When we consider animal rebirth, we need to remember that it includes all types of insects and fish and every single species and type available. There are many examples of how terrible it would be to be reborn in the animal kingdom, with all of the fear and suffering they endure. When we think of animal rebirths, we don’t imagine the life of a poodle with nail polish in a mansion. Rather we think of cockroaches and rats that most people are disgusted by, and small insects and fish that are eaten alive by larger animals, and of course the animals industrially raised and slaughtered by humans.
The emotion generated here regarding such prospects in the future is often translated as “fear,” but I’m not sure if it’s the best word, because it implies hopelessness, as though there’s nothing we can do about it. However, we can do something to avoid it, and so I prefer the word “dread,” which means we really, very strongly don’t want it to happen.
For example, suppose we’ve got a really boring business meeting that we have to attend. We dread going to it. It’s going to be boring and terrible, but we’re not afraid of going. This is the emotion we should generate. We have this precious life that can be lost at any moment, so we want to take advantage of it to ensure that we’re not a cockroach in our next one. It would really be awful to be a cockroach and we really wouldn’t like that to happen, so we have to do something to avoid that.
In Real Thing Dharma, we speak not only of animal and insect rebirths, but also of ghost and hell realm rebirths. We shouldn’t be embarrassed to include these; it’s not fair to Buddhism to just hide these descriptions in the closet. Instead, we can be open-minded and say, “I don’t really understand it.”
How to Understand Non-Human Rebirth States
We can relate to this in terms of mental activity, or in other words, each moment of experiencing something. With each moment, we have the arising of a mental hologram, which is what it means to see, know or think of something, and so on. Accompanying each moment of experience, there is some sort of feeling of happiness or unhappiness. This actually seems to be what differentiates us from computers. There is information within the computer, which it deals with and in a sense, knows. But the computer doesn’t feel happy or unhappy, and it doesn’t really experience the information. That we have happy and unhappy feelings is what defines experience, and the spectrum of happiness and unhappiness is extremely vast. The amount of that spectrum we’re able to experience is dependent on our hardware; in other words, the type of body we have.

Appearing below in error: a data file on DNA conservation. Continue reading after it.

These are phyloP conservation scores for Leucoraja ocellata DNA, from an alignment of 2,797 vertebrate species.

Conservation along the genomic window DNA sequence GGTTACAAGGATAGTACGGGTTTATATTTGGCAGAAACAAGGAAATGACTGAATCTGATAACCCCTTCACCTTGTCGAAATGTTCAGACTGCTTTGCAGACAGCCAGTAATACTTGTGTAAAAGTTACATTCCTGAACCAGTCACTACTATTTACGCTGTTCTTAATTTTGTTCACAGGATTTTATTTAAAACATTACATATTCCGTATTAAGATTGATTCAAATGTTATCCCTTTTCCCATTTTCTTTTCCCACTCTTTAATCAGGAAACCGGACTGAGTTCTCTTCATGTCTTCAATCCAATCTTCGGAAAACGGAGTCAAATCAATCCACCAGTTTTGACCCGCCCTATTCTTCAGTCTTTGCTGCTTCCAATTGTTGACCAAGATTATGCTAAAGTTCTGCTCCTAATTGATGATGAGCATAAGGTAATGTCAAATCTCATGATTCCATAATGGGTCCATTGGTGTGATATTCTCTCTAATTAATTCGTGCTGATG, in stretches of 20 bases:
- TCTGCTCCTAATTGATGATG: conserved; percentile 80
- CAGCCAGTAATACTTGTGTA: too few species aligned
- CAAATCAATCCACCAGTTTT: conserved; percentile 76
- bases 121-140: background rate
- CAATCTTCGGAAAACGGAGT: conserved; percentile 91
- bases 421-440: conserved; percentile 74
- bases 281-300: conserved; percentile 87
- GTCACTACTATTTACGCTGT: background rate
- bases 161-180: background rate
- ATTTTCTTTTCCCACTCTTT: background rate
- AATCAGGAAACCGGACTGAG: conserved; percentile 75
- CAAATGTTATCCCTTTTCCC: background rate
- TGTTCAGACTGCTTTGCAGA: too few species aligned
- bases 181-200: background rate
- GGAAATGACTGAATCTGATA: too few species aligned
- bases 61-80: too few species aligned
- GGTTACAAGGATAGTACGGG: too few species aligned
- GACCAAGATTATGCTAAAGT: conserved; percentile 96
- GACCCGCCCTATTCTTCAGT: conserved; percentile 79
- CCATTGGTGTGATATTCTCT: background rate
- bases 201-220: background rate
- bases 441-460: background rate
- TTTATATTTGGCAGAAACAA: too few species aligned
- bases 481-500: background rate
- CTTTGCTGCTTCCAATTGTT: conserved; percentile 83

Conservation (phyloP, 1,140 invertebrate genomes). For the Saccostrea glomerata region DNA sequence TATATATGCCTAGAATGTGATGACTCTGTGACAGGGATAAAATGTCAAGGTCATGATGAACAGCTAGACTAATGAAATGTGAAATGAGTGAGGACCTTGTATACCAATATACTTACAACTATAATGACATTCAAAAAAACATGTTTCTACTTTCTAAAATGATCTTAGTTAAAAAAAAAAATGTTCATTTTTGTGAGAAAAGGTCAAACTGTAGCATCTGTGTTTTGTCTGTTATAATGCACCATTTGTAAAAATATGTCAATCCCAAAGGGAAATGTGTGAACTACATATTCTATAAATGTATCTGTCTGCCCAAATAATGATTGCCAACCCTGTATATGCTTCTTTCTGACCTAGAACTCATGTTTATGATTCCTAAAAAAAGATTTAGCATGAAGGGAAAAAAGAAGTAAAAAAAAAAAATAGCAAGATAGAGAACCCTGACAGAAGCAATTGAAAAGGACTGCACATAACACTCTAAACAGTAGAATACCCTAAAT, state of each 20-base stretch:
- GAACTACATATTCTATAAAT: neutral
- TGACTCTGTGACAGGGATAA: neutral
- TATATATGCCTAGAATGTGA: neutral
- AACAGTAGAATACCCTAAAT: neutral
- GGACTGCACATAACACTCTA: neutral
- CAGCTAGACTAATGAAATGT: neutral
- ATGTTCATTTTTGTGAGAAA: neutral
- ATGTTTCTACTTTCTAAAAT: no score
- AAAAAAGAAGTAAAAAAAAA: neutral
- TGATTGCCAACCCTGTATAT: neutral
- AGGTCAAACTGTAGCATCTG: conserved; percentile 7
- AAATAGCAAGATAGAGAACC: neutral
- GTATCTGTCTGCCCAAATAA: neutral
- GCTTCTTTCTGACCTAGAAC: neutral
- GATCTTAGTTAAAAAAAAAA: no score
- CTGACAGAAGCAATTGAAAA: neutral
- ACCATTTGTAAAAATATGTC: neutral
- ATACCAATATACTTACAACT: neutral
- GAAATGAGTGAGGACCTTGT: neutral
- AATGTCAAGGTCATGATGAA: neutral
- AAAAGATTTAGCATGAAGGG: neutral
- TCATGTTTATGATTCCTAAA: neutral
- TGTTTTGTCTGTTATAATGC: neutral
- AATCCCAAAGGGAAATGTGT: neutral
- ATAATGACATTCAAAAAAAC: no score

This can be understood in terms of not just happiness and unhappiness, but with each of our various senses. Some people can see further than others, some people can hear better than others, and some people are more tolerant to heat and cold than others. In regard to animals, a dog can hear much higher frequencies than a human because it has a different type of body, and thus different hardware. An eagle can see much further with eagle eyes than we can with human eyes. If this is so with the various senses, then why could it also not be true with the spectrum of feeling happy and unhappy?
We could include pleasure and pain in this discussion, although they’re not exactly the same. Happiness and unhappiness are experienced mentally, while pleasure and pain, at least with the words we have in English, are mostly physical. Regarding our human hardware, when physical suffering becomes too strong, we become unconscious. With emotional pain, we experience shock and our body can just shut down.
Pleasure, on the other side, is interesting. If you analyze an itch, it’s actually intense pleasure. It’s not painful at all, but is in fact too pleasurable and therefore we instinctively destroy it by scratching. That’s a way to deal with chronic skin disorders with intense itchiness, which is to regard the itch as pleasure. It’s very advanced and very difficult to just try and relax and enjoy it, especially if scratching is going to cause damage. It is possible, though. In any case, if we think in terms of sexual pleasure, the more intense it gets, the more quickly we want to reach orgasm and climax, to destroy it.
So we can see that this human hardware we have is only able to experience a certain part of the spectrum of happiness and unhappiness, and pleasure and pain. We’ve also established that animals can experience more on different sensory spectrums such as sight and sound. It’s therefore logically possible that there could be other types of hardware that are capable of experiencing more on the spectrums of pain, pleasure, happiness and unhappiness. Why not?
It is this mental activity that we talk about in terms of continuity from life to life. There is no reason why it shouldn’t be able to experience the entire spectrum from severe suffering and pain to super intense pleasure and happiness. It is just a matter of the hardware that we have in each lifetime. This is a logical way to try and at least be open-minded enough to consider these other life forms that are described in Buddhism, which we cannot see. We can’t see amoebas, but nevertheless with scientific developments of microscopes, we can see and accept them as a life form. Similarly, we might not be able to see ghosts, but with the development of the mind, perhaps it is possible.